Opinion

I was recently speaking with an elder who works in traditional medicines about COVID-19 vaccines and her community.

She said she is not getting the vaccine until, in her words: “It’s proven effective.”

Winnipeg Free Press

Delivering Crucial Information.
Right Here.

Support this work for just $3.92/week

I was recently speaking with an elder who works in traditional medicines about COVID-19 vaccines and her community.

She said she is not getting the vaccine until, in her words: "It’s proven effective."

I asked her what she meant, thinking she was echoing concerns about testing, allergies or some other issue involving the roll-out of the drugs.

"No, my boy," she said. "I mean I’m wondering if it will heal."

There is suspicion surrounding COVID-19 vaccines in Indigenous communities. On Tuesday, Manitoba Keewatinowi Okimakanak said, in northern communities, a small proportion of elders are refusing injections, citing "fear" and "worry" over efficacy and impacts.

Canada’s health system has often been anything but healthy for Indigenous communities. A remarkable (and alarming) amount of Indigenous interactions with the health–care system are filled with racism, danger, and even death.

Most of this is rooted in history — Canada’s health system has often been anything but healthy for Indigenous communities. A remarkable (and alarming) amount of Indigenous interactions with the health-care system are filled with racism, danger, and even death.

Indigenous peoples die in emergency rooms, neglected by nurses and doctors. Indigenous peoples go in for simple treatments and are sterilized and tested without consent. Indigenous mothers enter hospitals and lose their children. Indigenous men get turned away with obvious sicknesses. And so on and so on.

The evidence is there in the experiences of Brian Sinclair, Joyce Echaquan, and Janice Kasudluak — and these are just names we know. There are thousands more.

For almost a year, there have been a collective of Indigenous activists, leaders, and grandmothers quietly confronting a hospital in Winnipeg, charging it with systemic racism and ongoing mistreatment of Indigenous peoples. I have experienced firsthand how Indigenous patients are treated in this institution, and am monitoring their progress.

A major stumbling block is getting institutional leaders to admit there is a problem.

I felt similar confusion talking with an elder refusing to get the COVID-19 vaccine.

The message is medicine must address more than the physical body. It must also address the needs of the mind, heart and spirit, too.

I am planning to get a COVID-19 vaccine when it’s available to me. I’ve done the research and am not worried or buying into conspiracy theories — like the notion U.S. billionaire Bill Gates is trying to inject me with microchips (a May 2020 Yahoo/YouGov poll says a large percentage of Americans think this is the case).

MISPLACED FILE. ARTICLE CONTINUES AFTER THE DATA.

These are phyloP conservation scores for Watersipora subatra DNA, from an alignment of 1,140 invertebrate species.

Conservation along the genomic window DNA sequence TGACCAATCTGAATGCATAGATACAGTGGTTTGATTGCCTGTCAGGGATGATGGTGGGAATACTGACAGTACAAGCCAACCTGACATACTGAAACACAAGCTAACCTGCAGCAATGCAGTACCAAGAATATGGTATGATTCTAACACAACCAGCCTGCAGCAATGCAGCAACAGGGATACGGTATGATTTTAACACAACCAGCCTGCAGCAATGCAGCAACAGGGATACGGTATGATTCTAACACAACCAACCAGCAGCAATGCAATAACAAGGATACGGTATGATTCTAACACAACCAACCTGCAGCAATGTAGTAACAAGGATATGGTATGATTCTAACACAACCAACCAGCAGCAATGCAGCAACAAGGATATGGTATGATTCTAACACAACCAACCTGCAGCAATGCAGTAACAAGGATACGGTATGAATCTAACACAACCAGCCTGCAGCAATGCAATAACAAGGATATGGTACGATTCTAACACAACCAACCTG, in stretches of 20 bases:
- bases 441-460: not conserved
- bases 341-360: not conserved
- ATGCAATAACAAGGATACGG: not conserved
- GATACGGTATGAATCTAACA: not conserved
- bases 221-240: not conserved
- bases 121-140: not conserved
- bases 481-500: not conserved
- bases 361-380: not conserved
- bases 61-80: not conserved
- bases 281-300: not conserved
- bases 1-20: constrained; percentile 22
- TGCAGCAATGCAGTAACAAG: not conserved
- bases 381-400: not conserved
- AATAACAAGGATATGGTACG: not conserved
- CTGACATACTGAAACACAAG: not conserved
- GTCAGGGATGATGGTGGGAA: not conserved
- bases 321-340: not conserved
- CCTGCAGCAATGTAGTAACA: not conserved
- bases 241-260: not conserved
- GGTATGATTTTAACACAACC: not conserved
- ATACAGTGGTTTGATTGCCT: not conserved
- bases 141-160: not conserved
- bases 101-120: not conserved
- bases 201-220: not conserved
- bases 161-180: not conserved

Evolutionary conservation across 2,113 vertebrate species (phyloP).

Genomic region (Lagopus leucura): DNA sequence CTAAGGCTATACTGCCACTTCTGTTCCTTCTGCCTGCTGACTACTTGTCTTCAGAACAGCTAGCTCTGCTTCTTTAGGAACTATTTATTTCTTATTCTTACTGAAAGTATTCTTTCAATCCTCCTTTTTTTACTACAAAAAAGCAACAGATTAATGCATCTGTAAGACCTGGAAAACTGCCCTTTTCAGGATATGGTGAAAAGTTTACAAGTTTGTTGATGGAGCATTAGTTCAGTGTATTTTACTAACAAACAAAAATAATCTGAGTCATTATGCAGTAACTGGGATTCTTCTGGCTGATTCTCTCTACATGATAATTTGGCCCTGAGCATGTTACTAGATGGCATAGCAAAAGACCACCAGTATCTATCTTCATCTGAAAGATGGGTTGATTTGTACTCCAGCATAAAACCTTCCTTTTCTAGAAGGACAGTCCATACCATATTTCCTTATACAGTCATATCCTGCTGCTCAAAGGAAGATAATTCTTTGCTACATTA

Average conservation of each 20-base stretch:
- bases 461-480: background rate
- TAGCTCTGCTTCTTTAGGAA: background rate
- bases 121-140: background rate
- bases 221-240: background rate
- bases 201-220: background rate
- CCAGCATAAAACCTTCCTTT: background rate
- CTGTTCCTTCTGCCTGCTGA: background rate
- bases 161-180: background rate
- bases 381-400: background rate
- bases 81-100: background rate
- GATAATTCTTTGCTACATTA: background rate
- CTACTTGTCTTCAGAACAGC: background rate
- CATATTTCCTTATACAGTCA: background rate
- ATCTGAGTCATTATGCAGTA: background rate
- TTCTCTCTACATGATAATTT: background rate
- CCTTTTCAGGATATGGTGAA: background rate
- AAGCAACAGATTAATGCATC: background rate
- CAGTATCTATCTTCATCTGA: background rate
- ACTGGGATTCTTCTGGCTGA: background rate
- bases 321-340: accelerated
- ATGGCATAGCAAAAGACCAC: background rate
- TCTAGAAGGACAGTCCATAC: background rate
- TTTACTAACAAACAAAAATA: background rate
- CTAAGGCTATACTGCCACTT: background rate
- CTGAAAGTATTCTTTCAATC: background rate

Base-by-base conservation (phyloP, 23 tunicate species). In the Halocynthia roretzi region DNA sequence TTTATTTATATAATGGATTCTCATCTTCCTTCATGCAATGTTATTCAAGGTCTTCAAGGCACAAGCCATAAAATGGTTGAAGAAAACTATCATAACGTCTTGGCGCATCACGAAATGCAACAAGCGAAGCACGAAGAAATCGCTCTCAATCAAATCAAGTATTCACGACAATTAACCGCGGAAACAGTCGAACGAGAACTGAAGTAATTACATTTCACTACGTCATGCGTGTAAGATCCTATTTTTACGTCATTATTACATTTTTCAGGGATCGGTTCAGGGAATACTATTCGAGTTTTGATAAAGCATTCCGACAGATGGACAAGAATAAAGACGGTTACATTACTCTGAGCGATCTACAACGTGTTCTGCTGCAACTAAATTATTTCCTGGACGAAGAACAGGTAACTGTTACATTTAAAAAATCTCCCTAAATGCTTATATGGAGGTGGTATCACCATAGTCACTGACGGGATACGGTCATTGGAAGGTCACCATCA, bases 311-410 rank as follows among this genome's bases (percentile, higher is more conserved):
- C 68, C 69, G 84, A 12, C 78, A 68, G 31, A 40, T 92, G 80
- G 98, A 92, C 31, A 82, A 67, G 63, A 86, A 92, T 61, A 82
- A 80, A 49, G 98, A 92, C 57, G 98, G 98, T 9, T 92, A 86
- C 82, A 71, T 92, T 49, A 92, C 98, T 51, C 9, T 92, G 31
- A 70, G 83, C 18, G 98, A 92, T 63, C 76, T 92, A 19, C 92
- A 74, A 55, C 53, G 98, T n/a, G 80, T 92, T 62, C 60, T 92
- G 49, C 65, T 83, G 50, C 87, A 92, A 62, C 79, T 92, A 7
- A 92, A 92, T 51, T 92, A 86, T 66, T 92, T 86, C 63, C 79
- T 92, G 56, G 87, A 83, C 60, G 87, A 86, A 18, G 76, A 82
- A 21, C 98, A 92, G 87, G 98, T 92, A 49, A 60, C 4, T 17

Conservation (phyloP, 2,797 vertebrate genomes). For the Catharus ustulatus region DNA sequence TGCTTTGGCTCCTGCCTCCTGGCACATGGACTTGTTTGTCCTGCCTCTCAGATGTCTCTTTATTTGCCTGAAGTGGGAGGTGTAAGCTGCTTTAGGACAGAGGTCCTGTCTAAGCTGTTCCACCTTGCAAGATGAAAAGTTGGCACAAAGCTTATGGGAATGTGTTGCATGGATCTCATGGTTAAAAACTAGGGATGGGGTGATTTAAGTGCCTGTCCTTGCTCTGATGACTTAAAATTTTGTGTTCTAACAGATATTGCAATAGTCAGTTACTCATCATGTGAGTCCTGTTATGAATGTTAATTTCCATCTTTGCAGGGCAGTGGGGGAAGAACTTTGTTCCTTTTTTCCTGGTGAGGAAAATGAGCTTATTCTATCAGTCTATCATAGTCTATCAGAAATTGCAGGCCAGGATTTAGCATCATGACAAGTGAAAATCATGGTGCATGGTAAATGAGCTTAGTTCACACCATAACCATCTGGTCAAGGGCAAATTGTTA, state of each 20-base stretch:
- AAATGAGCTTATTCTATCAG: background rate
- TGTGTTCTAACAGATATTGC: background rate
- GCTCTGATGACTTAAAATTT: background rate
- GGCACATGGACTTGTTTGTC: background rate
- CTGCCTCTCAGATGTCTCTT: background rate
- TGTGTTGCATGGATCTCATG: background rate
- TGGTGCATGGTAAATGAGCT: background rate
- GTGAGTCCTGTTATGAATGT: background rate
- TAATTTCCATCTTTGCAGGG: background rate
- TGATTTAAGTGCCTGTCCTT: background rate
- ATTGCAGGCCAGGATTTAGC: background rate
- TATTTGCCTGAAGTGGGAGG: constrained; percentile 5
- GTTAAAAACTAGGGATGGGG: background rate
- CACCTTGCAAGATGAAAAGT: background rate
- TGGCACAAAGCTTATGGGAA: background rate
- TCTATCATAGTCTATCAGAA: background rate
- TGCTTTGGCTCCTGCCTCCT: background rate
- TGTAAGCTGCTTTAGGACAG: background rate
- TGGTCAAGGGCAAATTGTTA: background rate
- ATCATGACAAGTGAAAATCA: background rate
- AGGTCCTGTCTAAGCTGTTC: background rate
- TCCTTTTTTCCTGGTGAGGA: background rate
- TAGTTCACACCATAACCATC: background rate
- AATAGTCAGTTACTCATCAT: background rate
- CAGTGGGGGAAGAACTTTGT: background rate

So, what did the elder mean?

Was she talking about how Indigenous medicines seem to be doing a good job handling the impacts of the sickness, too? Since the beginning of the pandemic, Indigenous communities have been finding their own methods and medicines to deal with COVID-19.

The Matootoo Lake Medicine Lodge at Peguis First Nation, for example, has developed a tonic it’s distributing. Roseau River elder Charlie Nelson has a traditional medicine bundle he's sharing. In Sagkeeng First Nation, medicine keeper Hilda McKay Canard made traditional medicine and distributed it to elders, while the local health centre made cedar and juniper available to make boil and boost immunity and support breathing.

In each of these cases, physical medicines come with prayers, wishes, and love from hands that prepare, pick, and distribute them.

In a time where social distancing and staying home is prescribed as the way to fight the novel coronavirus, Indigenous communities are turning to activities to support each other mentally, emotionally, and spiritually — even if they cannot be together physically.

One can’t just ship a bunch of doctors, nurses, and vaccines up to Indigenous communities (or worse yet, tell them to come to you) and expect 150 years of mistreatment, violence, and mistrust to disappear.

The message is medicine must address more than the physical body. It must also address the needs of the mind, heart and spirit, too.

When Indigenous peoples gift medicines it isn’t just coming with physical benefits but a message others are cared for, thought about, and not alone.

This tackles the most devastating part of sickness: giving up. While pain and agony is awful, isolation, fear and depression is what makes people stop fighting, self-destruct, and die. Love encourages you to keep going.

This is what has been lacking for over a century-and-a-half in Canada’s health-are system when it comes Indigenous communities. Treating us as human beings.

One can’t just ship a bunch of doctors, nurses, and vaccines up to Indigenous communities (or worse yet, tell them to come to you) and expect 150 years of mistreatment, violence, and mistrust to disappear.

The medicine must come with something different: patience, kindness, and commitment.

The vaccine must come to help more than our bodies — although many can’t wait for Canada to act differently, so are taking it anyways.

A wagging finger, resentment, and complaints it’s not fair Indigenous peoples get vaccines first will never convince anyone the drug is good. In fact, these attitudes and actions are already embedded in the health-care system.

A vaccine must heal. An elder taught me that.

niigaan.sinclair@freepress.mb.ca

Niigaan Sinclair

Niigaan Sinclair
Columnist

Niigaan Sinclair is Anishinaabe and is a columnist at the Winnipeg Free Press.

   Read full biography